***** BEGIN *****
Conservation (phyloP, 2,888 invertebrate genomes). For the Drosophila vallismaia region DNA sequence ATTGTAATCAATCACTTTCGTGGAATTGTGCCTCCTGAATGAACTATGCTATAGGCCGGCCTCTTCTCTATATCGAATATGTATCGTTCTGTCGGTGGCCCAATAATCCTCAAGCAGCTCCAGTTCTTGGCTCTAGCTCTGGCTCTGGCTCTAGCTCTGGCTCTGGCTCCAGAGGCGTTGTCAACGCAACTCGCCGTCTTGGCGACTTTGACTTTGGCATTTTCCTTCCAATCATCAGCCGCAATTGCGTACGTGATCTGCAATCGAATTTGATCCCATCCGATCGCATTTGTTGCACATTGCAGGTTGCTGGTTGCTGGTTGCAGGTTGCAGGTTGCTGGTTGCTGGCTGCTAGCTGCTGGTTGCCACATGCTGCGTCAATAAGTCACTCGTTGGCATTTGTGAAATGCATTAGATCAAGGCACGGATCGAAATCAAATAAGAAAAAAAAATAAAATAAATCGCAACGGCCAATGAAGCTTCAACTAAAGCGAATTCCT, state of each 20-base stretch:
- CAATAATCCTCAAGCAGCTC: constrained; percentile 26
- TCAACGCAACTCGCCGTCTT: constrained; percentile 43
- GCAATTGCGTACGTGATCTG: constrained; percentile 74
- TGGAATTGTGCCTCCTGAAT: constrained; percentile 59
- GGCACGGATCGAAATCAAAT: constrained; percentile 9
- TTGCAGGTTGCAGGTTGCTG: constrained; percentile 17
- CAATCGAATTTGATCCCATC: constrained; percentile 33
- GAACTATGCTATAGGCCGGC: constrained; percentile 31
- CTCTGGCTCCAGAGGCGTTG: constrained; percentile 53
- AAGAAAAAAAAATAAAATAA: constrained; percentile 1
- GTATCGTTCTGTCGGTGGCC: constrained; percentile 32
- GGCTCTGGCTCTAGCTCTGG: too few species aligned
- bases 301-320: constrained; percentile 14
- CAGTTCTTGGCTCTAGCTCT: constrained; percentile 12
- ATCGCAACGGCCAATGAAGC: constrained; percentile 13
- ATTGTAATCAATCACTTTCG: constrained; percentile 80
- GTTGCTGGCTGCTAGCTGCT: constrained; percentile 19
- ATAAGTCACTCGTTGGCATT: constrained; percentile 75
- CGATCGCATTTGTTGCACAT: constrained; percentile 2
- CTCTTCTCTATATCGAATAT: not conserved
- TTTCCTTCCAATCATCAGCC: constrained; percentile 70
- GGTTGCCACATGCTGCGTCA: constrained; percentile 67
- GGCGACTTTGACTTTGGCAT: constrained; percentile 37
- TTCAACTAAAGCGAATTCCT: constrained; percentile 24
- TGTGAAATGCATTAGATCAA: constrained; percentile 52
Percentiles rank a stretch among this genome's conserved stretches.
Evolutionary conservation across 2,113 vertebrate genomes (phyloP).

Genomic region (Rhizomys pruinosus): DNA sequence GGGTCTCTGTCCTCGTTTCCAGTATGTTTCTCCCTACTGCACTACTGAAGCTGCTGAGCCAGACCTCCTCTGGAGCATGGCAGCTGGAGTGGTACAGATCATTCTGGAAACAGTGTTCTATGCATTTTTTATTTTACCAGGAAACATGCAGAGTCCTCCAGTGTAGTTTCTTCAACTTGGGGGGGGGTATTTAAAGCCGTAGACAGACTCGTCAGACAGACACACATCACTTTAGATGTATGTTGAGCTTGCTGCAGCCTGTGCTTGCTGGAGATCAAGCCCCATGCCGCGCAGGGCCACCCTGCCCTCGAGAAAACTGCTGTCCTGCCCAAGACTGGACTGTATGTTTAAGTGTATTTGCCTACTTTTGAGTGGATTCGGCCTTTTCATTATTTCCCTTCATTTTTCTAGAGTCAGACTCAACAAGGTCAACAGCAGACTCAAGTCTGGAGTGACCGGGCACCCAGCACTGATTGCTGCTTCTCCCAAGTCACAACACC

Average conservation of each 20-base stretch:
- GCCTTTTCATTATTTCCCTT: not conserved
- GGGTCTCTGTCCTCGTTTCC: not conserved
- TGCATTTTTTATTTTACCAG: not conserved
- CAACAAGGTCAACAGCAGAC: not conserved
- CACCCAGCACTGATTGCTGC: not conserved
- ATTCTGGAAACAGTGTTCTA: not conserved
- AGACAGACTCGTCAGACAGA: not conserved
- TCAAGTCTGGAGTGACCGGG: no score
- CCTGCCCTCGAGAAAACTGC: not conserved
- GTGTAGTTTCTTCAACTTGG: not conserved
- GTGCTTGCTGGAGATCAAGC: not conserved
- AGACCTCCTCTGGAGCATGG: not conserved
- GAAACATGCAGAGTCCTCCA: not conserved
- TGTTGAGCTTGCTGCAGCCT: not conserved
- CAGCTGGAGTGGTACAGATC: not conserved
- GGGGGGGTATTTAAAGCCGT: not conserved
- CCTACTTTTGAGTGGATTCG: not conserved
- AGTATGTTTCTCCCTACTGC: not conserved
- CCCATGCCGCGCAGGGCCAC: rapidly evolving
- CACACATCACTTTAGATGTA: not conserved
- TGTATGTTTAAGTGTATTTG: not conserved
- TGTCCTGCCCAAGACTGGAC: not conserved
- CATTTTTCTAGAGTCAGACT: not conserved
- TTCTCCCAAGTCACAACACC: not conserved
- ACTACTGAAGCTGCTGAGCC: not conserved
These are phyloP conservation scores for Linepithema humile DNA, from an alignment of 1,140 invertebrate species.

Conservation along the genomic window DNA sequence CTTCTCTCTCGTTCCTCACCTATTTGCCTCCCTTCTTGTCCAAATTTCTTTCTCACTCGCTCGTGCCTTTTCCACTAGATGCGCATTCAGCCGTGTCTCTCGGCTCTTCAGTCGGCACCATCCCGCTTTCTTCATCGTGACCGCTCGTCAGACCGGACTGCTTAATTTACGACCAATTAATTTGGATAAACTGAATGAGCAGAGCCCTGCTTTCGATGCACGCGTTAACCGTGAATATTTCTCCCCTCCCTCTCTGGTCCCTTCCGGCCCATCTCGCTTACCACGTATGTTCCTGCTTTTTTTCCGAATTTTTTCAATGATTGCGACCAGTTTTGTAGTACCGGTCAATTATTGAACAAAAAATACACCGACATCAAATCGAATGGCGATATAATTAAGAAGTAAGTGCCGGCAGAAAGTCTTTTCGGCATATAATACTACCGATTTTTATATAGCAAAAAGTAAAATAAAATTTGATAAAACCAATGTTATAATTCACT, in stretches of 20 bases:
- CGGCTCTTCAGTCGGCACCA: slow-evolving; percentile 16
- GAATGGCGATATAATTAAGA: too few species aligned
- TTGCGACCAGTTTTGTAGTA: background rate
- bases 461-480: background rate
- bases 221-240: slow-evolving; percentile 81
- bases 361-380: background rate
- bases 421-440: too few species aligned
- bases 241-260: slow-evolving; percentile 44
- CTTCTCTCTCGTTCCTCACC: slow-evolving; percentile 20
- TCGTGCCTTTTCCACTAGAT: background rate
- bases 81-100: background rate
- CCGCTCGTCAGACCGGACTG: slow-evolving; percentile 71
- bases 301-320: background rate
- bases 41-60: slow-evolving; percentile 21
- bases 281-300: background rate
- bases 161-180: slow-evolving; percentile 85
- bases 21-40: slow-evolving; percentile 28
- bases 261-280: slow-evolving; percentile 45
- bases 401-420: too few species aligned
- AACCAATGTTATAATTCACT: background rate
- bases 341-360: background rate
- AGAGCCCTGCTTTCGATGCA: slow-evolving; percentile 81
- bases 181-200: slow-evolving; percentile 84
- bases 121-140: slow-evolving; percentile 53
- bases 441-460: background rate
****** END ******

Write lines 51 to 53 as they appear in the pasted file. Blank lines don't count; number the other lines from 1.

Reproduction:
- TGTATGTTTAAGTGTATTTG: not conserved
- TGTCCTGCCCAAGACTGGAC: not conserved
- CATTTTTCTAGAGTCAGACT: not conserved